In life there are just a few moments that are shared by the majority of us. Birth, death, 9/11, falling in love, these almost universally shared moments seem to act as the glue that holds the human race together.
I recently discovered that I had left one of these moments off my list. It had just never occurred to me that sending my child off to the first day of school could be one of those milestones in my journey through humanity. As I mentioned to people that my daughter was starting school, though, I noticed a spark of emotion in the eyes of those around me. It was as if, for a moment, we shared lives. In that moment my child was their child, my anxieties and hopes were reflected and enhanced in the mirror of their eyes.
Someone told me, I'm not sure who, that it doesn't get easier when it's your second child or third. Sure you know the drill, where the library is, how to put money on the lunch card, what kind of backpack to buy, but the feeling is the same.
On Monday I got up at 5:30 am, to the distinctly annoying beep beep of my alarm clock, hauled three kids out of their unconscious state, and poured cereal into them. Then it was time to dress them all, get the crazily curly hair into decent looking pigtails (braids just were not happening), locate the shoes and get out the door. This shouldn't take an hour, but it did, and then some. I thought we were good when we got out the door at 6:43. Then the traditional pictures had to be taken, and the little ones strapped in the jogging stroller. Just as my 5 year old led us out of the driveway we saw the bus pass the end of the block. We weren't off to a good start.
Luckily the school isn't far, I have her ride the bus so I have to get in a walk every morning, and once I've gone 5 minutes I might as well go 30 right? I digress, sufficeth to say I could still get her to school quite easily and on time, but I would miss the "first bus ride" photo opportunity. So I drove her over to the school and joined the line in the circle drive. I stopped the car, took a few pictures, got her out, took more pictures and pointed her to the door where she should go in.
Armed with a tour of the school on open house night, instructions on asking grown-ups for directions ("Honey, you see the badge, that means they are a teacher, not a stranger, you can talk to them."), and a backpack complete with a cold lunch, my baby girl walked through those doors and into a new segment of her life.
I didn't cry then, I was a tough mama with two kids in tow... In a tow away zone... But I'm tearing up now. It's not that she's not a baby anymore, or that I can't tolerate the hours of her absence, it's that from now on I'm a stranger to a part of her life. I can't help her. For seven hours a day she's at the mercy of a room full of kids. If my own school experience had been less painful perhaps my fears could be dismissed, but I can't shake them.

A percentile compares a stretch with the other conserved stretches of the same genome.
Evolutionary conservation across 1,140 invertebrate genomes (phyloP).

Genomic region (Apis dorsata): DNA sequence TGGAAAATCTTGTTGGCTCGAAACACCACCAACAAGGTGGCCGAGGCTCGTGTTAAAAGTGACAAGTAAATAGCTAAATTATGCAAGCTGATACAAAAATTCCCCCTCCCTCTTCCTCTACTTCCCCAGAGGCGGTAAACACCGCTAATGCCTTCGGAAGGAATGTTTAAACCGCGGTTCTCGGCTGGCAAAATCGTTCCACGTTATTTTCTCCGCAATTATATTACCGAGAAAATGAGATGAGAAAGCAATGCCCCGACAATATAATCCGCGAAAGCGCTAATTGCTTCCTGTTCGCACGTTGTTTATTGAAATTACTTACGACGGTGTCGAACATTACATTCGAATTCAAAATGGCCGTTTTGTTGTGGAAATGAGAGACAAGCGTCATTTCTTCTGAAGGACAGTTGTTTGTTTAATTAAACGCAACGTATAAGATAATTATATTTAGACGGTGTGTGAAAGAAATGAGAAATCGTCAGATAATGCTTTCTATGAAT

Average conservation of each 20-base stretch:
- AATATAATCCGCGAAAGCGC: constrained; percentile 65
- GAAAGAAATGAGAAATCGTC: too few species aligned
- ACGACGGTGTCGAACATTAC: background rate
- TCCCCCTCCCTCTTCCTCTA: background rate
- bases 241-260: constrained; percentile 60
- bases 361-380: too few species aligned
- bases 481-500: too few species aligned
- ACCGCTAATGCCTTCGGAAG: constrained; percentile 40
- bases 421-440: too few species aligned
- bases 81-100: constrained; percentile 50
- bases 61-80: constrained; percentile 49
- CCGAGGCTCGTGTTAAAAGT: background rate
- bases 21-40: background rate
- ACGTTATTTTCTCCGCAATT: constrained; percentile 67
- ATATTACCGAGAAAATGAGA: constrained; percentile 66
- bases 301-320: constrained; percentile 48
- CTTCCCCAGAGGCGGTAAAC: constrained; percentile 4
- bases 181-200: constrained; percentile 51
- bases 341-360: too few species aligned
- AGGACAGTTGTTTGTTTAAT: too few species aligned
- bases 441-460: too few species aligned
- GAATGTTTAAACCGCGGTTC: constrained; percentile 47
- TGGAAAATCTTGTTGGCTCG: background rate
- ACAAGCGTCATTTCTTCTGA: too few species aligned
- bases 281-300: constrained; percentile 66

This week I have wanted to home school her more than ever.
She came back from school completely exhausted and refused to discuss the events of the day with me. Only with a little nap and a lot of coaxing from her Daddy did she reveal to us a few snippets of her day. She doesn't like it. She doesn't know anyone, she has little one to one contact with her teacher, the events of the day are unfamiliar. I feel like an ogre sending her back, but she needs to go to school, she needs to learn, and with the way my life is I really can't homeschool, so I have to send her back into the fray every day for the next 13 years.
So this is what that look of pity and shared pain was about. They all knew that kids don't like school and that I faced a battle. The assurances that she'll be fine were just those scripted things that society had prepared for us to say, to hint at but not reveal to much about those few moments that bind us. "She'll be fine." "_____ is a good teacher." "This is a good school." "It takes a little getting used to but you'll get the hang of it." "This is such an exciting time." Scripted, scripted, scripted, all these things are repeated at schools all over the world. Every parent hears them, every parent says them. I will say them myself someday, once I have fully stepped into the new pool of experience that waits to surround me. Just once I'm going to tell someone the truth though. That it's like cutting off your arm and feeding it to an alligator. That I wished I could turn myself into a bug like Rita Skeeter and hide under my daughter's collar and then hex anyone who was going to hurt her. I couldn't though. I could only stand by, and let her go, and hope that I'd said "I love you, your wonderful," enough times that she might remember it when someone else tells her she's not wonderful. I only hope that somehow my love can counteract the evil forces she will battle for the rest of her life.
Some days being a Parent is the hardest thing in the world. I guess that's why it's what glues us together, if only for a few moments.